Egyptian pharaoh Reny-Seneb felt so strongly about his board game Senet that he was buried with it in 1800 B.C. His ancestors were playing Mehen a thousand years earlier. The ancient Romans loved their Knucklebones, and gambled playing Duodecim Scripta. A game called chaturanga was played in India in the 6th Century before it evolved into chess in Western Europe and Russia a few centuries later.
It's as if human beings are hardwired to play games. Look past the time and topic of the games themselves, and you see a universal predisposition to feel rewarded by such interactive challenges...whether we win or lose.
Our language reflects it: we say that hunters play games with their prey. Lovers do the same, sadly. Work and play often involve the same investment of time, effort, and intensity, along with the same sensations of risk and reward.
I think we possess a gaming gene that influences our behavior, whether we're dressed in sandals and cursing the capricious gods behind a cloudy day, or wearing the latest eco-fashions and tweeting the glories of the Internet.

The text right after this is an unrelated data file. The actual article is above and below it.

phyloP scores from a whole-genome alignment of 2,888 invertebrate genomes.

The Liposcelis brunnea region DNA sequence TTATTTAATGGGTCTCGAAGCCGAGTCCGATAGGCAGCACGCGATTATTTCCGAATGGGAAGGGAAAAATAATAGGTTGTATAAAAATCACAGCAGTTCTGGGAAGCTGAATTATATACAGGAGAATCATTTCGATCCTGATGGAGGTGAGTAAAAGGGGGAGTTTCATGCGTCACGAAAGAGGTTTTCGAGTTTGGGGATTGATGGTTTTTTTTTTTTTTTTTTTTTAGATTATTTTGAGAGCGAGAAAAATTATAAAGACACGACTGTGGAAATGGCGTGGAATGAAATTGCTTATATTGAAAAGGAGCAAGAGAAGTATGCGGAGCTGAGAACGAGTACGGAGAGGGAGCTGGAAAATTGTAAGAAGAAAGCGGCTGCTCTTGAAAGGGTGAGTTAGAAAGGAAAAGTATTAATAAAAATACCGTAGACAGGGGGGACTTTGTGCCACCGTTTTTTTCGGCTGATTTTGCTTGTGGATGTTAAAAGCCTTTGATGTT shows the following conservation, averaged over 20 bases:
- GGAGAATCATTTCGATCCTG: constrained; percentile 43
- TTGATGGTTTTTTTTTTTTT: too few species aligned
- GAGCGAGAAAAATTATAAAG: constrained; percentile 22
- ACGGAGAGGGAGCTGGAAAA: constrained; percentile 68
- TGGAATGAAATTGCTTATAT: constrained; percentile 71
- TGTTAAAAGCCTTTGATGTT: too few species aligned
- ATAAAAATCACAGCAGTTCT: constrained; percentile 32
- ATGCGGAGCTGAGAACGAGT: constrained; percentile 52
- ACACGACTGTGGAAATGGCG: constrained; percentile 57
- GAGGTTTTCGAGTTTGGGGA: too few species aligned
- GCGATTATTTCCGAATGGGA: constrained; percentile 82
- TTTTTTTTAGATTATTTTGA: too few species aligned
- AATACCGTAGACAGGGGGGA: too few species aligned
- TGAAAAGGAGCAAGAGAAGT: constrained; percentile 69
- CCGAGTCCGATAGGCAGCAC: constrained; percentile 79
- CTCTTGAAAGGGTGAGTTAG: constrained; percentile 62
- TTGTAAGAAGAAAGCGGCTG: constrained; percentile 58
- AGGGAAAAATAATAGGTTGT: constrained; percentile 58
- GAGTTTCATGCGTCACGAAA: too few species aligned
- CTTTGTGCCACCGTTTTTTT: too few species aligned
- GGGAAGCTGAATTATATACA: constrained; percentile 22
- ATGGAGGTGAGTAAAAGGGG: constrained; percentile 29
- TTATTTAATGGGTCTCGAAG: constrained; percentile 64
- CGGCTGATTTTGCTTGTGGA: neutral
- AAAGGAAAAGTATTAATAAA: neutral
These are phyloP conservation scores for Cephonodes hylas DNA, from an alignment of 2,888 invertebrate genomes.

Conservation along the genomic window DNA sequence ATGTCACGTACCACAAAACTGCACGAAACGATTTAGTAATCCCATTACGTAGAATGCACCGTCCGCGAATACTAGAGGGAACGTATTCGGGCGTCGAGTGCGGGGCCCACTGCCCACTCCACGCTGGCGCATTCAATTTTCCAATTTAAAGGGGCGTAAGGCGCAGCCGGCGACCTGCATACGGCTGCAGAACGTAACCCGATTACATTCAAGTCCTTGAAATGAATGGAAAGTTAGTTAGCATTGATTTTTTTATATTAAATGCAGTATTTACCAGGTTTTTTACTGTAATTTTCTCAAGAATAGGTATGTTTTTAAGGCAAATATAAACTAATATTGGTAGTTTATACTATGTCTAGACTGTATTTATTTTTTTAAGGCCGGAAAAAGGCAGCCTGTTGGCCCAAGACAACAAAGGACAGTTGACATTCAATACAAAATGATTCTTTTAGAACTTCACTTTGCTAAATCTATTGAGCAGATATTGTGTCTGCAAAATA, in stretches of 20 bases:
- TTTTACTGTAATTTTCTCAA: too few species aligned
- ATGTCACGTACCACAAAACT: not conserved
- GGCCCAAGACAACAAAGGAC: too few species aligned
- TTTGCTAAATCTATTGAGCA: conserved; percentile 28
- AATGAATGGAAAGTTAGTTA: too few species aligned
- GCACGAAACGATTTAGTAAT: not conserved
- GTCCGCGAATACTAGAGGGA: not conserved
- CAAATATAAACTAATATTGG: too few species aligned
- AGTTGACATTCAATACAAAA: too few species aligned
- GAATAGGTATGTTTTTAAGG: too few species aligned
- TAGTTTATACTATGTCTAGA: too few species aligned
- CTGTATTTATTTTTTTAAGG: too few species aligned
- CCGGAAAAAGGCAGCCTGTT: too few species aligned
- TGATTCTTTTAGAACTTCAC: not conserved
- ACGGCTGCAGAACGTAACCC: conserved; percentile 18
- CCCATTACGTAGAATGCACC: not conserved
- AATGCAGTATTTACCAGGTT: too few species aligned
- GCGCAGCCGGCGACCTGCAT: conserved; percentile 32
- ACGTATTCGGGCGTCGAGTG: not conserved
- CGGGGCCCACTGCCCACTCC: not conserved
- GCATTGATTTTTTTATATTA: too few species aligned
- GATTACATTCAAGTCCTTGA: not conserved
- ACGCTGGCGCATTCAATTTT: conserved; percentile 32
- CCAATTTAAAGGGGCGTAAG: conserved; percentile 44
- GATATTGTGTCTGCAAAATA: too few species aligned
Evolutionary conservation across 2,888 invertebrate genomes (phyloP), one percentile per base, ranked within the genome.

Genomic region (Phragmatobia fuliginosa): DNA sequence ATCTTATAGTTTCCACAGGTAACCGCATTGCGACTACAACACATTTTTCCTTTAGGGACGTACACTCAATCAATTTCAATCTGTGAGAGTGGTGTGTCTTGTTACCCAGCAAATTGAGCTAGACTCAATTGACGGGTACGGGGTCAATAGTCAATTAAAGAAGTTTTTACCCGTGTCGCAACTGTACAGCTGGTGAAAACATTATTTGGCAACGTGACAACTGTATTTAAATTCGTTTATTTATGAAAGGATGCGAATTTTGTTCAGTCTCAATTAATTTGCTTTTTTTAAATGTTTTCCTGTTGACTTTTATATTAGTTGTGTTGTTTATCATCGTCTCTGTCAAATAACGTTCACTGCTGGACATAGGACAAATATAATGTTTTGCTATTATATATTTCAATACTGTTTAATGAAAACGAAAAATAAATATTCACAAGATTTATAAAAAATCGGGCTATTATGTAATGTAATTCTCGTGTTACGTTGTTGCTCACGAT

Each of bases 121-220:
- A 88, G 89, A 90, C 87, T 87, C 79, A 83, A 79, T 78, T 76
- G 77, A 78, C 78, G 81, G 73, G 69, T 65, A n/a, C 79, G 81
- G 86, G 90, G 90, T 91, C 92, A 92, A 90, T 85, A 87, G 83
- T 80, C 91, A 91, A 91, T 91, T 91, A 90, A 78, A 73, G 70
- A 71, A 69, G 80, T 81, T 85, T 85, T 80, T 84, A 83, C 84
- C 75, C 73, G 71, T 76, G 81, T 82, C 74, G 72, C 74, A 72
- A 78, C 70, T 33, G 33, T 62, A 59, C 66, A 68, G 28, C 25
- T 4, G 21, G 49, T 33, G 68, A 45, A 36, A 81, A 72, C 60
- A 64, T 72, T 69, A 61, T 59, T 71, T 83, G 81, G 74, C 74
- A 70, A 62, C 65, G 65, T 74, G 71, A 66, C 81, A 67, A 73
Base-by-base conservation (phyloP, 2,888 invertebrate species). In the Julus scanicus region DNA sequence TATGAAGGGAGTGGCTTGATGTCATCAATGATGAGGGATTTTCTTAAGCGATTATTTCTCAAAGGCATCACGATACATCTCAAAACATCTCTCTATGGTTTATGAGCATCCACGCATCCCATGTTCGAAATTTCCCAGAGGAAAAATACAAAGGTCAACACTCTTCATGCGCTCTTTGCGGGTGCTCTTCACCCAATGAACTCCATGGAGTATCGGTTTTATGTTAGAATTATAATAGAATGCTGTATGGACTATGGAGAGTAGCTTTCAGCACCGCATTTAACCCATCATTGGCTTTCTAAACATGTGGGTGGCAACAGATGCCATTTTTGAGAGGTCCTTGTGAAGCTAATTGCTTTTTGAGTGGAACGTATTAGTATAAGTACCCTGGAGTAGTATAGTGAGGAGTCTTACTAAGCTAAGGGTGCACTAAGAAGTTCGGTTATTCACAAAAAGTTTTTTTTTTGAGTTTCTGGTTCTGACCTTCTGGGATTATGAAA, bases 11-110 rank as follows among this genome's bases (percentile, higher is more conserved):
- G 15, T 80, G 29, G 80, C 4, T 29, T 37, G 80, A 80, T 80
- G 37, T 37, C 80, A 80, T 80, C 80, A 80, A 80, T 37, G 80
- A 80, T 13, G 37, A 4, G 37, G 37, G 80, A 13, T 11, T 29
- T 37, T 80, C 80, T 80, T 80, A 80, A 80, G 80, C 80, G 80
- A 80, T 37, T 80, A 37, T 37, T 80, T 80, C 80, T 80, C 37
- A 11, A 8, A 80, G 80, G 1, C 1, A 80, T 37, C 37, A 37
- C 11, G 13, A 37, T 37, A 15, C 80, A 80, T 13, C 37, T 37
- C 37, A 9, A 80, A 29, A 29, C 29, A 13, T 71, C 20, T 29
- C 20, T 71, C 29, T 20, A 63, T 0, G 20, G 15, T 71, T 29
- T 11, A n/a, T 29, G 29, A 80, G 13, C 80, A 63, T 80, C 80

This should have significant implications for how we envision and deliver brands, shouldn't it?
Interestingly, games have been used in marketing mostly as an entertaining hook or distraction. Promotions are gimmicks to get consumers' attention, so they can be peppered with the real, meaningful substance that manipulates their inner-selves.
The recent explosion in video gaming, whether console or online, has yielded a channel for marketers to do the same thing. So we get product placement and in-game advertising. Corporate mascots appear as characters in games. The gameplay itself is the incidental trigger for gaining consumers' attention.
It seems to me that we could do more with the game interface than crap it out with old-fashioned ideas of brand marketing.
In fact, haven't we got it backwards? Humans have no evident gene for branding; we possess no dedicated or refined receptors for marketing. Companies spend billions presuming otherwise.
So what if we looked at brands as games? No, not with points or dragons to slay, per se, but in the very way we structure, communicate, and measure branding.
Instead of possessing static attributes or qualities, brands would be defined by the reasons and ways people interact with them...engagement would have purpose, direction, and feedback. Consumer relationships would grow over time, accruing value like, well, successful dragon slayers might.
It would take some bright bulbs to address this opportunity, but I think it has incredible potential.